It's not unusual for clients to ask me - "When is the best time to try and settle this dispute?" "Should we try early or wait until after the discovery and evidential stages of litigation"? "Will we look weak if we offer to resolve the dispute early?"

My experience suggests that the answers to these questions really depend upon the importance a company places on its relationship with its opponent, the value it places on preserving its reputation in the marketplace, the anticipated costs of protracted litigation, the so called 'prospects of success' at final hearing and most importantly the ability to break down what John Lande has termed the 'prison of fear'.1

All too often we see disputes settled on the "steps of the court" or in the hallway of the courthouse. The conventional belief (propagated by some litigators whose interests are not always conducive to finding a early settlement) is that by withholding settlement discussions until the last moment we appear strong in the eyes of our adversary and thus achieve leverage in final negotiations. It's also indoctrinated into us that by delaying discussions until after the discovery process we will have a better understanding of the legal strength of our opponent. Where the relationship is strained we sometimes doubt that our opponent would negotiate honestly. All of this leads us to sometimes become afraid to even explore settlement thus causing us to fall into the 'prison of fear'.

How many of those that are settled on the steps of the court could have been settled much earlier with less cost to the disputants' relationship, reputation and financial bottom line but for the prison of fear? Could a superior settlement solution been achieved had the parties taken an earlier interest-based approach to resolving their dispute rather than a hurried hectic position based approach on the steps of the court?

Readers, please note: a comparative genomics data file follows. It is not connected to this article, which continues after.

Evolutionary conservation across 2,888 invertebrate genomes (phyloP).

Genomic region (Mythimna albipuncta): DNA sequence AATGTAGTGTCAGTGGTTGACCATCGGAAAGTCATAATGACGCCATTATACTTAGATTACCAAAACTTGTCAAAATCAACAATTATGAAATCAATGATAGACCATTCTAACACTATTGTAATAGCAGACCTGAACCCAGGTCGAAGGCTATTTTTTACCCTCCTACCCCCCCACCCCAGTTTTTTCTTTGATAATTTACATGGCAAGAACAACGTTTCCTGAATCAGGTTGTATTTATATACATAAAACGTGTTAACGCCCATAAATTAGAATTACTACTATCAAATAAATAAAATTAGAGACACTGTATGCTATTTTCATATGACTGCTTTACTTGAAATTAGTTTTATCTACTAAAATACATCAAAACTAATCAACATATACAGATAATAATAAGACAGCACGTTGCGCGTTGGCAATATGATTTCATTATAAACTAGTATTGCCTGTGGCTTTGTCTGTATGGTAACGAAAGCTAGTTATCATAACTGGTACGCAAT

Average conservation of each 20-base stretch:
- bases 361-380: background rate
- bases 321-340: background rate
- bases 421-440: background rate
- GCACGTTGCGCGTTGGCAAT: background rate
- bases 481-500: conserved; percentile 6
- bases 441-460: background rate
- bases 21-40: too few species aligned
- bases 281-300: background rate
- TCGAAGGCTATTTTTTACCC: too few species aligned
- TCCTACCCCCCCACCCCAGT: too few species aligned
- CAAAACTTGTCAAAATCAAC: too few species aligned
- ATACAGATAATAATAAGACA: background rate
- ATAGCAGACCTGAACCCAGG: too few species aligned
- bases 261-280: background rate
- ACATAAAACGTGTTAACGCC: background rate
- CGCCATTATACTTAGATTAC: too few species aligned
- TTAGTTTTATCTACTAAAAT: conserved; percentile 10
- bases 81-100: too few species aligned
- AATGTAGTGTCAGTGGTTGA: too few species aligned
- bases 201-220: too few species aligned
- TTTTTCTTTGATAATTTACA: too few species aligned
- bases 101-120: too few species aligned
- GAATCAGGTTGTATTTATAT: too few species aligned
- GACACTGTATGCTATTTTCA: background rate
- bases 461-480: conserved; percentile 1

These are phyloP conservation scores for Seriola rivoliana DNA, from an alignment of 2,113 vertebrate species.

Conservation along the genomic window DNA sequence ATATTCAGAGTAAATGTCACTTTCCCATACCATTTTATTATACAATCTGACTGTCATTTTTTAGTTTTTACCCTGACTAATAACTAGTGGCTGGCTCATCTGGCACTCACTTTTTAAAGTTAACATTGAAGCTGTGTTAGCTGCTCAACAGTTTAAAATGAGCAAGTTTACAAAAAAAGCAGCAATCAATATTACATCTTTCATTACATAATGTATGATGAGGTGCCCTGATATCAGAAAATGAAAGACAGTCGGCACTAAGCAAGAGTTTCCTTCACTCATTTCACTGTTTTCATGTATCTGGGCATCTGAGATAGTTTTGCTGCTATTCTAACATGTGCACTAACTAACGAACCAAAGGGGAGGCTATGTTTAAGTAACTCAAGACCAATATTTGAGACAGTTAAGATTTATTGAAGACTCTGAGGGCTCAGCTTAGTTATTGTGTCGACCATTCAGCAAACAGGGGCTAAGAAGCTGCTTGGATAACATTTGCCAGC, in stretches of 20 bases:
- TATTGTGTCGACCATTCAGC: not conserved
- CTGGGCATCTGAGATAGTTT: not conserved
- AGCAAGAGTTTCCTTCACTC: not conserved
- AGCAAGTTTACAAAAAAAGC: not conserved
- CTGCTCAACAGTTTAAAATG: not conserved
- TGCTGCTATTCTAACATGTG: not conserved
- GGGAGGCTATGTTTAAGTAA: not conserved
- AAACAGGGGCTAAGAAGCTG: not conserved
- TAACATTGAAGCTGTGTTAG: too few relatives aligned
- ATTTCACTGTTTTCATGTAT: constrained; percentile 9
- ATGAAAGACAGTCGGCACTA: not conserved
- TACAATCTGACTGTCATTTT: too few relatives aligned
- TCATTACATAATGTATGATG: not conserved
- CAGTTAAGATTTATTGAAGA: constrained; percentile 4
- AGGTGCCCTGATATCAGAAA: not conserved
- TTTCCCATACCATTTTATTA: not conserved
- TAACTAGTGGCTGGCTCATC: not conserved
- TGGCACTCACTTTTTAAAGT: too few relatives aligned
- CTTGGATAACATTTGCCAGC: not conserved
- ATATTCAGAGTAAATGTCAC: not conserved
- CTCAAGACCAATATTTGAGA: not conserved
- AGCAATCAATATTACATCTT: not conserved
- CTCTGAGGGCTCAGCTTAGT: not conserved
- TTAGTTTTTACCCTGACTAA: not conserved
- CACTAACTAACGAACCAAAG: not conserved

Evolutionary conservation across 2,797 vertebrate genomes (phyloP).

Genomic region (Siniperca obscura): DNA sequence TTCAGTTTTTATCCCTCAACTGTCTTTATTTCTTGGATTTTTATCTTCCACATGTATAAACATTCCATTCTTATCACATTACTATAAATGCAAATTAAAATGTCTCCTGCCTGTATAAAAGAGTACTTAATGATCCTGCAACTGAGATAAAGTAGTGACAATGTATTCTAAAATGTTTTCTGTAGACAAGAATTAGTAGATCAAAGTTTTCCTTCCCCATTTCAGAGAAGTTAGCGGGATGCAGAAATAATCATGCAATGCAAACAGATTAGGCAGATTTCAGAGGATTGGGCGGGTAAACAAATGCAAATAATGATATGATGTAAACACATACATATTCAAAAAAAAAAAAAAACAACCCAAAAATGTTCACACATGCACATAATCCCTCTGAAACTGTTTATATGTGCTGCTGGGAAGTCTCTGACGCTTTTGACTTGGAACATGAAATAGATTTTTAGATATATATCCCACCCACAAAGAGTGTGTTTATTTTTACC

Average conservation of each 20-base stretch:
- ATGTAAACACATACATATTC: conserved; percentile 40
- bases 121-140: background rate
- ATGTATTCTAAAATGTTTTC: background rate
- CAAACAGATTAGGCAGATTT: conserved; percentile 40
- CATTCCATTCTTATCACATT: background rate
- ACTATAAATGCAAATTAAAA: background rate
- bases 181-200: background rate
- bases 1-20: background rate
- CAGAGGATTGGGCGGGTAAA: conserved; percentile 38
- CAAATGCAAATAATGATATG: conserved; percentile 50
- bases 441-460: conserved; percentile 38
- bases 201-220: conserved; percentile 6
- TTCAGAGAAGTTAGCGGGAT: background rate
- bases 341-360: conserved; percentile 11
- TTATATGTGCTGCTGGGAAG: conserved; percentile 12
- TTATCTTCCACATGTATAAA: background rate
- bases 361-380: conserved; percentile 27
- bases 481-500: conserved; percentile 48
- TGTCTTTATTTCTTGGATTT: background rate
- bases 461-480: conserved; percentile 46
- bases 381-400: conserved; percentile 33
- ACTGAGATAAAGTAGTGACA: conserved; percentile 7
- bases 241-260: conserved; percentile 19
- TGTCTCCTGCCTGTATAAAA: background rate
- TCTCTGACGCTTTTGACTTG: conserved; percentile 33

Disputants who wish to break down the 'prison of fear' and offer their opponent negotiation, mediation or conciliation early in the dispute can:

  1. Avoid looking weak by advising your opponent that you routinely consider negotiation, mediation and conciliation whenever it might be appropriate;
  2. Advise your opponent that you are prepared to litigate vigorously, if necessary, all the while negotiating forcefully and powerfully;
  3. Overcome concerns your opponent might not provide frank disclosure and act with honest intentions by ensuring it legally commits to do doing so. This can be achieved by the insertion of a carefully drafted clause in the negotiation protocols or in mediation/ conciliation agreement that compels all parties to act in good faith and bona fide;
  4. Avoid " giving away too much" to your opponent by limiting your disclosure at first instance to legally discoverable information that the other side would eventually get anyway and hold off disclosing any sensitive information (such as your interests and priorities) until later in the process, after you have had a chance to assess your opponent's motives and trustworthiness;2
  5. Remember that the discovery process in litigation is a two edged sword in that whilst it might enable you to better assess your opponent's legal position it also enables it to better assess the weakness of your position; and
  6. Remember the words of the late great US Supreme Court Judge Oliver Wendell Holmes who once famously said: " It's a rare litigant who recognises his case once it gets to court".


1 John Lande - Lawyering with Planned Early Negotiation. American Bar Association 2011 page 5

2 Pts 1 - 4 ibid pages 6-7

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